In ten years of blogging, I don’t think that we have ever had a simul-botch. There’s a first time for everything.
LOOK AT THIS THING:
The other day, you Instagrammed a photo of a woefully twisted piece of knitting. My thought was, Empathy. Been there. My second thought was, I am having such fun getting started on my Carpino Sweater by Carol Feller, featured in the new Wool People 6.
It is a top-down sweater. Getting started on a top-down sweater is one of the fiddlier moments in knitting: the search for stitch markers, the quixotic quest for the 16″ circular size 5 needle, the joy at realizing it’s going to take a trip to the yarn store to get a needle that perfectly and exactly meets the requirements of this pattern. The searing challenge of getting out of the store without getting sucked into the Isager Vortex. You finally settle down, dig into the pattern, and begin.
Top-down sweaters require you to think like a bird, looking down on the sweater. I am not good at being a bird, I guess, because I have to draw a little schematic of the neck hole so I can visualize where increases will come. I also, everlastingly, will never get M1R and M1L in my head, so that goes in there too. I also need the lace chart right there in front of me, so in this case I MacGyvered that onto the page with the instructions. (I like a tight pattern layout–flipping through ten pages is a lot of flipping for me.)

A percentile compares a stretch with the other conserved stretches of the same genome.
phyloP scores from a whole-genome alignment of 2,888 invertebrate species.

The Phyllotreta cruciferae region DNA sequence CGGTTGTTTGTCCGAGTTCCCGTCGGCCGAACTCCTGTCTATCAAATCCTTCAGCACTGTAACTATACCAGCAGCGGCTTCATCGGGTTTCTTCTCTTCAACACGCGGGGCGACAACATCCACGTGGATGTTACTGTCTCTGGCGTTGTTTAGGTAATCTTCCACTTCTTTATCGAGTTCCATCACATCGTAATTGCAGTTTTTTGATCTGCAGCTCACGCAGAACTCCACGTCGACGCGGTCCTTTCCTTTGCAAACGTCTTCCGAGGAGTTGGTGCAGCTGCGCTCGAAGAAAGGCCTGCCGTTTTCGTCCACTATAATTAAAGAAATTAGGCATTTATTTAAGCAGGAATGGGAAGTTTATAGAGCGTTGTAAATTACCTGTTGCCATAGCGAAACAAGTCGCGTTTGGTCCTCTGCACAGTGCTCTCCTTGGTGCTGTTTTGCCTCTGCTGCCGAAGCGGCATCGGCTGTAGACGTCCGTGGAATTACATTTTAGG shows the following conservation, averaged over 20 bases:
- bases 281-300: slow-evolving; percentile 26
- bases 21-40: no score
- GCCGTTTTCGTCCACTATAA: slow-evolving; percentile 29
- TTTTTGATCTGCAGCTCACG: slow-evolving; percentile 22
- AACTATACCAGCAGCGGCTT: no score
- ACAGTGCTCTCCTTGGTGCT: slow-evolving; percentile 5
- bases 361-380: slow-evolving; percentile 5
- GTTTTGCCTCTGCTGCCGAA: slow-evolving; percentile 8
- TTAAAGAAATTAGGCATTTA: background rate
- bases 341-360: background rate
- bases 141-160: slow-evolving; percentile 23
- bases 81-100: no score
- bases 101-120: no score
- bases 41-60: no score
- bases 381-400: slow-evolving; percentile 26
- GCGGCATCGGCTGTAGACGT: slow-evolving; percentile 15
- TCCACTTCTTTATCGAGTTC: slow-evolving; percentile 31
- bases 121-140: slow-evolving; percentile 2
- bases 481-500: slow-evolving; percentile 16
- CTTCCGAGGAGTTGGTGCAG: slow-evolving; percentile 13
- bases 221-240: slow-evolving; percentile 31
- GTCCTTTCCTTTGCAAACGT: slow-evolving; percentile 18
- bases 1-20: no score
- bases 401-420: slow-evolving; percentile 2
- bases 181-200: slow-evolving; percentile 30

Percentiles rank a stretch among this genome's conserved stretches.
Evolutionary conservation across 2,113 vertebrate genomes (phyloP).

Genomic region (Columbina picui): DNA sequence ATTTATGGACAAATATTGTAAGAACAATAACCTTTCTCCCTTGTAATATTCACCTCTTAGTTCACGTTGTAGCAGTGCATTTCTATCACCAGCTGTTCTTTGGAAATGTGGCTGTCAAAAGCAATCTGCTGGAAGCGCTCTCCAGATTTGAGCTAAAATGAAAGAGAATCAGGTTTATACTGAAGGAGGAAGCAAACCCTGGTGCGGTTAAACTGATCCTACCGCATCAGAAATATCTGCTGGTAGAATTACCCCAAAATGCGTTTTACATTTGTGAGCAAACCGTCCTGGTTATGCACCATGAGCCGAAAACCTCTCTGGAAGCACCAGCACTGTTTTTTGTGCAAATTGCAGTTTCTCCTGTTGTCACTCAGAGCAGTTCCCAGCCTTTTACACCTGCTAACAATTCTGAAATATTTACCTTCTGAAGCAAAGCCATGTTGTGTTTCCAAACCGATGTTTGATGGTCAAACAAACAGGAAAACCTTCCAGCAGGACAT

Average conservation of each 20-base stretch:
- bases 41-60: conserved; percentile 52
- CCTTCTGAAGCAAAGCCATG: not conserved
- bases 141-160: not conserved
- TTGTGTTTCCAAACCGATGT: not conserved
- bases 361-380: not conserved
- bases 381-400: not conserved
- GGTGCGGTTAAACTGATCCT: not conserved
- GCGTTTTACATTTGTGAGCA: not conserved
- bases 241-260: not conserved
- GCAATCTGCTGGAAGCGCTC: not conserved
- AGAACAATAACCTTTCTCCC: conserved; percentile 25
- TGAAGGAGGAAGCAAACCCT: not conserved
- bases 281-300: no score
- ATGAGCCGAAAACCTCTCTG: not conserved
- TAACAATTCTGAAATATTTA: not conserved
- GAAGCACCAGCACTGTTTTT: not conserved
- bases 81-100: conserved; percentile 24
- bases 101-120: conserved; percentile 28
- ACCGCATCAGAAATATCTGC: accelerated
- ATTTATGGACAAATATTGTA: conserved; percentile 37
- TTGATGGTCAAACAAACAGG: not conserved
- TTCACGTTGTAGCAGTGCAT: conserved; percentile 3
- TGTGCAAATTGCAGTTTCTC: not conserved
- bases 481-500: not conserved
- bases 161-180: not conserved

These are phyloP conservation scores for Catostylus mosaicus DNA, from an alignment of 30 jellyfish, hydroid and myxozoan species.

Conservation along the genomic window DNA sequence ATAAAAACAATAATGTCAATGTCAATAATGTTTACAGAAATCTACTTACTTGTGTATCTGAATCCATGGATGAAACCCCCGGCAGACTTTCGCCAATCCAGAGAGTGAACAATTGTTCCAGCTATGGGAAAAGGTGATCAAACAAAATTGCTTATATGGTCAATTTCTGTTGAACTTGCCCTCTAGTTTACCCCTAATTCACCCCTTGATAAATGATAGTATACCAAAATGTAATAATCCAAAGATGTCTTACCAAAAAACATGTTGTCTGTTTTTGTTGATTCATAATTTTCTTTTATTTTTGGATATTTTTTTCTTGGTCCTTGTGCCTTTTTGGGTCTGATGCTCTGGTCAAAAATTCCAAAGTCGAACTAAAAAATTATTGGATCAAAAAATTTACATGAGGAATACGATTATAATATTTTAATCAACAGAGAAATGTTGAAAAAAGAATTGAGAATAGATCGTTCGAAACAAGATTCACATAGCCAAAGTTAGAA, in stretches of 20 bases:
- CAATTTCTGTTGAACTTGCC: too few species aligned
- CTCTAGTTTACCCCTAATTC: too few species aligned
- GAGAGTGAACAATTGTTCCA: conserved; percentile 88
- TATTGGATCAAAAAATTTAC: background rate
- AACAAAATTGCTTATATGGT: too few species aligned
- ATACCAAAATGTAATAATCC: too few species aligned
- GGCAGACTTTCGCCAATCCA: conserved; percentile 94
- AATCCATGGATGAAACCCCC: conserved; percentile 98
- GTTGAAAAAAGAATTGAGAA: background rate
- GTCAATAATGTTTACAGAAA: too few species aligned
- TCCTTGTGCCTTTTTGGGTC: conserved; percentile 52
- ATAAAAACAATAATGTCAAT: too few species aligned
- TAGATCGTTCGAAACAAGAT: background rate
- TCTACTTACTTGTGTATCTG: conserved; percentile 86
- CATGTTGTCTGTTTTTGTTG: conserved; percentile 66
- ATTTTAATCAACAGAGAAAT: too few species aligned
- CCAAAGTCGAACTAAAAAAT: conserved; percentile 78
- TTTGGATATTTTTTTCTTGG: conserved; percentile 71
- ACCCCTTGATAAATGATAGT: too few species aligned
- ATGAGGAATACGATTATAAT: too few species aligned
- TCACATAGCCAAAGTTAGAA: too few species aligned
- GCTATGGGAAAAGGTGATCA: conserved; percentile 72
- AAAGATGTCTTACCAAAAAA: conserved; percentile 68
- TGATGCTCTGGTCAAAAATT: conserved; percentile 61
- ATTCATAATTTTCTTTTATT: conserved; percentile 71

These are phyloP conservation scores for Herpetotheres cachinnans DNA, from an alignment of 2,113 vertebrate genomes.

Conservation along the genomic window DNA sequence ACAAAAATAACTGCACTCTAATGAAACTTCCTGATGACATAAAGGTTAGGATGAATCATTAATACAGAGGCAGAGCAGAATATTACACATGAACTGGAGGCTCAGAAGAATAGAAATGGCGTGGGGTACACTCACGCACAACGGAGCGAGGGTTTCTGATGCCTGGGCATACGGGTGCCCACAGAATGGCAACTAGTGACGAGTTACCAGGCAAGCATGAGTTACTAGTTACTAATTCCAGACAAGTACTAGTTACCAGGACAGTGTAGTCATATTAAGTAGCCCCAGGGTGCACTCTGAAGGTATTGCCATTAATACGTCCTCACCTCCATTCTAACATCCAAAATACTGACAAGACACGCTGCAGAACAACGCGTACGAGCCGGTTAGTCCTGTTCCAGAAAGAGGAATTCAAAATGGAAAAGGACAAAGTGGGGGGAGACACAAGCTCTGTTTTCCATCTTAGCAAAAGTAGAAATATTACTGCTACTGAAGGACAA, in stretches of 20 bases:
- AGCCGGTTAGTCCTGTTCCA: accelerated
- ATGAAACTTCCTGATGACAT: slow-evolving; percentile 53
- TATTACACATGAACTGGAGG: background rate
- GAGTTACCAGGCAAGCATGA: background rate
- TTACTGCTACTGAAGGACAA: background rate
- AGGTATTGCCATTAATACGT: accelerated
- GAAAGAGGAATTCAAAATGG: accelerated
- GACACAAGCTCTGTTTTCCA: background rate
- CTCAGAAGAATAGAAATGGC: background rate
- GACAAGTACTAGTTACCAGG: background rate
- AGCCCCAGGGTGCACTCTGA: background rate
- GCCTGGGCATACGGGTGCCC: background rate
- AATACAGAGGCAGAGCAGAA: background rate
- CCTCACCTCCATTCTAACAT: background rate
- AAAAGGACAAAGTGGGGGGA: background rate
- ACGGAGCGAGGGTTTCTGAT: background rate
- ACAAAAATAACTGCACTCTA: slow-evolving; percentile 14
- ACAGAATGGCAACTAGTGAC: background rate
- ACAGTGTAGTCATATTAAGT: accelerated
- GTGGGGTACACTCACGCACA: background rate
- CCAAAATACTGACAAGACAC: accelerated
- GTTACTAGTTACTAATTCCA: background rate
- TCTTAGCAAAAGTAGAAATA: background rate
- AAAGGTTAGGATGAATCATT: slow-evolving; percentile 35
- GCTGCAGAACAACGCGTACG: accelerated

I started out with the stitch markers that were closest to my person:
These soon offended me greatly both in terms of aesthetics and functionality. Plastic. Bulky. Ho Jo colors. How did I ever buy these dire markers in the first place? (OK, so I distinctly recall buying these with a fair amount of glee, at some distant moment.)
I remembered that I had laid in a store of the stitch markers of my dreams to give to you as a little present.
These are from Fringe Supply Co. These accomplish so much with so little fuss: Thin. Metal. Antiqued brass finish. When I need to mark the beginning of the round, I just put two on the needle. They’re so great. Love your gear, right?
Unfortunately–for you, I mean–I decided that this project was never going to work unless I used these dreamy stitch markers instead.
The instructions for this Carpino pullover pattern say “Join for working in the round.” I was joking yesterday about how the instructions do not say “Taking care not to twist, join for working in the round.” They do not say, “Join to work in round, making sure not to twist.” They trust that a knitter is not an idiot. I was pleased to see Carol Feller resist the impulse to nag me into doing the thing that any clever knitter automatically knows: do not twist before joining. D.U.H.
I TWISTED. I was being so careful! I even kept track of the increase rows with little check boxes:
I guess I now have evidence of the exact moment that I realized that I suck at all this–embarrassingly far along.
I don’t know the lesson here, except the classic Pride Goeth Before a Fall. Measure Twice, Cut Once. Close Cover Before Striking. Make Sure Not To Twist Before Joining.
Mostly: LOOK UP.
PS I feel kind of bad about using your stitch markers. But honestly, they are the only thing that is working with regard to this project at the moment.